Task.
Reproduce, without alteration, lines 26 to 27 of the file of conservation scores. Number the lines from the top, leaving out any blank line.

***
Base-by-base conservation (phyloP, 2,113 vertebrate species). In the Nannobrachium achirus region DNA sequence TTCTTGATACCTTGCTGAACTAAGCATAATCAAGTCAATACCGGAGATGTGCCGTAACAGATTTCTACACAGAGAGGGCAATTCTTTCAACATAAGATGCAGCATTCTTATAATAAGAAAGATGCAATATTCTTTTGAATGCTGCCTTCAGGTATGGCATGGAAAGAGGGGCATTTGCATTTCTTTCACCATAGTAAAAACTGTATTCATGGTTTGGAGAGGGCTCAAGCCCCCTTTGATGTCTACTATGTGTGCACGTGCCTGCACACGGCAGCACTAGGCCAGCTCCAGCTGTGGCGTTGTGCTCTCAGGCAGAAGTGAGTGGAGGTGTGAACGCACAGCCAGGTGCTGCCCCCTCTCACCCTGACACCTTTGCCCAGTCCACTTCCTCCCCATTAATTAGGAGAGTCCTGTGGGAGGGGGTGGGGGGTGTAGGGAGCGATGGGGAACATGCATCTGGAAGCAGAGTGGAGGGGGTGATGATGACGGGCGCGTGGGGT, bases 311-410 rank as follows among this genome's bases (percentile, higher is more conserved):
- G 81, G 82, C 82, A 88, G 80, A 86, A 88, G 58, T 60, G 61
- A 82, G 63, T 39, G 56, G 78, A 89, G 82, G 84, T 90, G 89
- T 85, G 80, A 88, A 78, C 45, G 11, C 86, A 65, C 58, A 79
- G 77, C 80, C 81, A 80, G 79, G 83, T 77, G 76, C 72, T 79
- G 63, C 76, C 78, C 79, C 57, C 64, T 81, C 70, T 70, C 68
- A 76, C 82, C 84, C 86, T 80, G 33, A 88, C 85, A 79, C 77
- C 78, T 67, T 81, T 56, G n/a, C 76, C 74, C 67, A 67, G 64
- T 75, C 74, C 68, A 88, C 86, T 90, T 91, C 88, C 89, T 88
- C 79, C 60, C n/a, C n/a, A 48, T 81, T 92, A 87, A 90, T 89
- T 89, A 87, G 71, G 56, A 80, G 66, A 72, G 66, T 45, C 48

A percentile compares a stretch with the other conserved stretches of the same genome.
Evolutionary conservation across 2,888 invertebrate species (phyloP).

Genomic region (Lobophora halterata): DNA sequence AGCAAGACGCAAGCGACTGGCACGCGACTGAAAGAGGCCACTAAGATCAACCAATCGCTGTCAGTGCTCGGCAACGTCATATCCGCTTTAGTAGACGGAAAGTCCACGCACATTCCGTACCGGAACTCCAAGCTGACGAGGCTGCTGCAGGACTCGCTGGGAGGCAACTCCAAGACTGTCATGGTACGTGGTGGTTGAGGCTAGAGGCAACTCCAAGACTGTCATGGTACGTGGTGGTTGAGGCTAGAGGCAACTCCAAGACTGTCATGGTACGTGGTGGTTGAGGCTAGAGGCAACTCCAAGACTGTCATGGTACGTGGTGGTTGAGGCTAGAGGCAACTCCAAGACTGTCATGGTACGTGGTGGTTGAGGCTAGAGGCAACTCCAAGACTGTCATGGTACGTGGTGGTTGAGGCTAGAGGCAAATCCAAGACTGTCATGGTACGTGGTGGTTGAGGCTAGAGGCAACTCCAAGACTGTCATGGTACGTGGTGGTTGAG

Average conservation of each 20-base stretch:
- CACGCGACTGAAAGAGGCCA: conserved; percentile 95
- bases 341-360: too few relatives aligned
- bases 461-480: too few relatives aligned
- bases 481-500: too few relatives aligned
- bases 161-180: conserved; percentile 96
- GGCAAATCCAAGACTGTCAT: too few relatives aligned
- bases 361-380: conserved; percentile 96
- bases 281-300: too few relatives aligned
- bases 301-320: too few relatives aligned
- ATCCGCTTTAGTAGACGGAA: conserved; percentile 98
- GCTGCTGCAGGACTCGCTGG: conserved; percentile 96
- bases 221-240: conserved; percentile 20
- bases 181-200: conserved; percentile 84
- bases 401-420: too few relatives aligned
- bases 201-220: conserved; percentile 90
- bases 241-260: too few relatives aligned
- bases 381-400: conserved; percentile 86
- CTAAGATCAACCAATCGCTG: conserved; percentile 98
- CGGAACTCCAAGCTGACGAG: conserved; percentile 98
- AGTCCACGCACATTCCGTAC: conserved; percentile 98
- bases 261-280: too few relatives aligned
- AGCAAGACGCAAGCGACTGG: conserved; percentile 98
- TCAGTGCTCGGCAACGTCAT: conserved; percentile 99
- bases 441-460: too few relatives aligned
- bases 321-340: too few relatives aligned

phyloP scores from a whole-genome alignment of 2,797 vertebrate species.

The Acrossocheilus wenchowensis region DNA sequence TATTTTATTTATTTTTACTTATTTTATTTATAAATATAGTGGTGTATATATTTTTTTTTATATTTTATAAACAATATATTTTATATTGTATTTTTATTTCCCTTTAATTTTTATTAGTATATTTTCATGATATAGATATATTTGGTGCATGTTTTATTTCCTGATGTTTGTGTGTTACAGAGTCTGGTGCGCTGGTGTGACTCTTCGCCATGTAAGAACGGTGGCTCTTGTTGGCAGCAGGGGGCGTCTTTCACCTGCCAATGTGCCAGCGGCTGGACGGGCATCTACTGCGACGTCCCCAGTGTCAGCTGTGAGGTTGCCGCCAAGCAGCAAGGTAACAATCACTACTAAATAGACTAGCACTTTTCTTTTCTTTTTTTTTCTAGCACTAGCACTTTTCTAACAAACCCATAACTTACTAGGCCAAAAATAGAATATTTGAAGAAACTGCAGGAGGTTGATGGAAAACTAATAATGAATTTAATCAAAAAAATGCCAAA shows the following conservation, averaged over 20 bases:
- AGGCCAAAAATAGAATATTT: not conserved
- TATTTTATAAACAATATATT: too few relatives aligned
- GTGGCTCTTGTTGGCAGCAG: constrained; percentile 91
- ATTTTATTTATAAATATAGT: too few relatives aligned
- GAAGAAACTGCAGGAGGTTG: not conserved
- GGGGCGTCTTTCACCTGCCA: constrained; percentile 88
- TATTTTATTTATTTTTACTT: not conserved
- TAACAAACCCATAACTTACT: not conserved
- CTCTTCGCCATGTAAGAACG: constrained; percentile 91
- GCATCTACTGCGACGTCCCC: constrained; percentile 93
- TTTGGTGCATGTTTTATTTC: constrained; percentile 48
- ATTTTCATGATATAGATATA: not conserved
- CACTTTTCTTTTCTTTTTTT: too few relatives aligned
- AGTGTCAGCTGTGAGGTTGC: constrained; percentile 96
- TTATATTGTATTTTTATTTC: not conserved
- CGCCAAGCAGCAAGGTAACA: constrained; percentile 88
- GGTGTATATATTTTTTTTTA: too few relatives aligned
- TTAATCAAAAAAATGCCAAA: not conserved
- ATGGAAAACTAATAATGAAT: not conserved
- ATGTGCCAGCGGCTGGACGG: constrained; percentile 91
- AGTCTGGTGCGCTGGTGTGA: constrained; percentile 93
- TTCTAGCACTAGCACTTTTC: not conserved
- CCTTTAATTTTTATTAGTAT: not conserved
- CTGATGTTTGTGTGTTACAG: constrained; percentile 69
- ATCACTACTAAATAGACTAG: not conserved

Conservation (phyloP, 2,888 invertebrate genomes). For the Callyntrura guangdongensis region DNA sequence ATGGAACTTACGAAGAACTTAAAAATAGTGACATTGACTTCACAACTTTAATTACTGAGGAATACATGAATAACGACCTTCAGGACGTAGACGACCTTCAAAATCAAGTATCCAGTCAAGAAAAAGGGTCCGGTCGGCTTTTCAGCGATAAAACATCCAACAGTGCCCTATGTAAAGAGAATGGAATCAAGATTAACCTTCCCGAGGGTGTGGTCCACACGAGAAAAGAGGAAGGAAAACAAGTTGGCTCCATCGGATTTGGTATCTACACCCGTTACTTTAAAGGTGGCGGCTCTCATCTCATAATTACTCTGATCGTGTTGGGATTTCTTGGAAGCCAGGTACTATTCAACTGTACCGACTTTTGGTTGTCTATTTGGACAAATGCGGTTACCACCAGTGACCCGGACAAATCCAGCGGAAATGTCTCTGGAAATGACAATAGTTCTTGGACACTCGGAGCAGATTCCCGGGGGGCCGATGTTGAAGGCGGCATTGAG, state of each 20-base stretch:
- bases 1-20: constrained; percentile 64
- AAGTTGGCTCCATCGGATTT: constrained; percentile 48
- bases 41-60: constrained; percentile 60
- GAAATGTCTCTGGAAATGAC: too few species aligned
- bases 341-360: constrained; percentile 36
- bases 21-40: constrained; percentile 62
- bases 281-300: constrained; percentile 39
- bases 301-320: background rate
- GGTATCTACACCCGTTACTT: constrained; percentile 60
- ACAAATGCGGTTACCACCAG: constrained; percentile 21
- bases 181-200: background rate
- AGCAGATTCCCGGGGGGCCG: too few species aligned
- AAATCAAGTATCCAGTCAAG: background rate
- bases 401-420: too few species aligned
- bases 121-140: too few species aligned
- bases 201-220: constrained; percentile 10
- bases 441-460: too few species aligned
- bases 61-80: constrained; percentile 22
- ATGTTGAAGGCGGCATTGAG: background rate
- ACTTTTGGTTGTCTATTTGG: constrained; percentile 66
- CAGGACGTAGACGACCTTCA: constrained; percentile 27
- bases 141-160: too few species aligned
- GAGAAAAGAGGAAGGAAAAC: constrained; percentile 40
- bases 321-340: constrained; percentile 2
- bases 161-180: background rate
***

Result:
- GCTGCTGCAGGACTCGCTGG: conserved; percentile 96
- bases 221-240: conserved; percentile 20